Is That Opportunity Knocking?

Understanding and responding to market expectations and fluctuations is pivotal to managing a business’s operations.

Rebecca A. Morgan – 2006

Remember that woozy feeling right after stepping from the house of horrors at the amusement park? Not all that amusing. Many business owners have that same sick feeling day after day. The increase in required speed and market demands coming from all directions can make one dizzy. Entrepreneurs quickly have to find a way to meet them or exit the ride for good. What separates those that make it from those that don’t?

AIMCO Precision Inc. was founded in Phoenix, AZ in 1978. It began as a small metalworking shop, emphasizing grinding capabilities. In the subsequent 15 years AIMCO attracted some well-known companies as customers, largely on its unwavering commitment to quality and customer service. Credibility was strong as the company built operations around the ability to make promises that could be kept, and then keeping them.

It is the role of Operations to develop and deliver the goods and services that your company sells. How it does that, good or bad, is the embodiment of your competitive advantage in the market. Effective operations require an accurate understanding of marketplace expectations and the solid ability to meet them, neither of which is easy. Some customers may seem to make demands just for fun, with the same gusto that the carny shows in turning up the speed on the ride. In all the hubbub it can be difficult to tell if that sound you hear is opportunity knocking or merely the whistle of hot air rushing by.

In the mid 1990’s one of AIMCO’s largest customers asked Maxine Jones, President and CEO, to change AIMCO operations to add machining services. The customer valued AIMCO’s quality of work and service, but explained that the company needed to build those capabilities or risk losing business.

Jones had a decision to make. She could "stick to her knitting" or she could invest in new equipment, training, personnel, and other aspects of the business to meet this customer’s request. She opted to make the changes. Clearly a business strategy that required outstanding operational support.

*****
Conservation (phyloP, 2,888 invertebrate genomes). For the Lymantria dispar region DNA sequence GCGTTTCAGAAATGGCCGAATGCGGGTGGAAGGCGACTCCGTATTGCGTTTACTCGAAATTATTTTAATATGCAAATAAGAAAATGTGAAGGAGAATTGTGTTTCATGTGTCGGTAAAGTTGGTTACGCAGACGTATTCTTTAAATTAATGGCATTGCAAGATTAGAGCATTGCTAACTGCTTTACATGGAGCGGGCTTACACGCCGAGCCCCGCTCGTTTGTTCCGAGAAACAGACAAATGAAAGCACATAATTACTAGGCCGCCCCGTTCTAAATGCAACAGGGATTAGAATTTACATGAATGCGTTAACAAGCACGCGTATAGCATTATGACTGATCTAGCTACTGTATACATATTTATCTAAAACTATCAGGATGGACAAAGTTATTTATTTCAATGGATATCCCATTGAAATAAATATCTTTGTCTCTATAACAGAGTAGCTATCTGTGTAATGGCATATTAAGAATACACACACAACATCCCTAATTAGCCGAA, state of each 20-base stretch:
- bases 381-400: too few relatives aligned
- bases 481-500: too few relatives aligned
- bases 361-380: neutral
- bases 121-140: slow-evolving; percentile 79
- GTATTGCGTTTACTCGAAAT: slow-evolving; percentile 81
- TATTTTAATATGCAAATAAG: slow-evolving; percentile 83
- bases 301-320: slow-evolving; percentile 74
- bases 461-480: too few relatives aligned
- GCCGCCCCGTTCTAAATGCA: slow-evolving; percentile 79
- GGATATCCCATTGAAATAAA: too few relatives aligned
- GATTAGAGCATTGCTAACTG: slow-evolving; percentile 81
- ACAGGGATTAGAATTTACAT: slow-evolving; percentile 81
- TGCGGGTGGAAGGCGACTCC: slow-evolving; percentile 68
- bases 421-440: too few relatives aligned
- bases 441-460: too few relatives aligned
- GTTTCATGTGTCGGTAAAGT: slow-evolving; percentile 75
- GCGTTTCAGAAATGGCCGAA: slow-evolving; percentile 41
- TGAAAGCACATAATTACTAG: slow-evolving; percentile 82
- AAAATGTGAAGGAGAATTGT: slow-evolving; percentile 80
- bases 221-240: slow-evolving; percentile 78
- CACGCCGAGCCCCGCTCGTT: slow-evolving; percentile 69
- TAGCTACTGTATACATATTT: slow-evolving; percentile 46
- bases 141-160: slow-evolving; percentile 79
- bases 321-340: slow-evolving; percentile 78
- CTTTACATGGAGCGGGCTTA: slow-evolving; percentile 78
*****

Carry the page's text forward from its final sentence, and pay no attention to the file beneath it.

Let’s be honest. Outstanding operational performance cannot overcome bad business strategy. The buggy-whip manufacturers who refused to see the automobile as competition lost everything, no matter how good their service or how cheap their prices. But great business decisions alone are not enough. Operations is more than a means to an end; it is a strategic function that creates competitive advantage.

Aerospace was a significant part of AIMCO’s business, with commercial aviation an especially important component. The aftermath of September 11, 2001, hit Jones’ business hard as customers slashed orders.

Again, she had a decision to make. She could lay off almost everyone, or she could retain those with hard-to-find skills without the business volume to justify them. While Jones reduced her company from about 30 employees to 12, she retained those with the skills most valuable to meeting the future demand she believed would eventually come.

While many operations groups seem to thrive on heroic fire fighting, the willingness to develop and use systems that align operations with the business plan and market demands can provide effective fire prevention. That means lower costs and better performance in the areas that the market deems important.

Jones chose the 2001 downturn as an opportunity to get her company compliant with AS9100, an aerospace quality system certification. She didn’t wait for the mandate from her customers; she was determined to take that initiative as a way to both utilize the employee talent available and to position operations for future growth.

Just because a few big decisions have turned out well doesn’t mean that the next one will also. Even your best decisions may not be enough. The carcasses of many good companies lay strewn across the economic landscape. But the best long-term chances of success rest on a valid business strategy and operations that repeatedly and reliably deliver competitive advantage.

Since 1995 AIMCO has gone from two machines to over 30. Since the 2001 downturn the company has increased employment to almost 40. Just last year the company bought a new larger building, providing both the space and the environment that continued growth requires.

So while good companies can go under, a characteristic of those that survive and grow is the ability to finish strong. Deliver your competitive advantage on every order to every customer. It requires good systems, attention to detail, follow through, and a team that doesn’t quit too soon. And recognizing the sound of opportunity knocking.

© 2006 Fulcrum ConsultingWorks, Inc.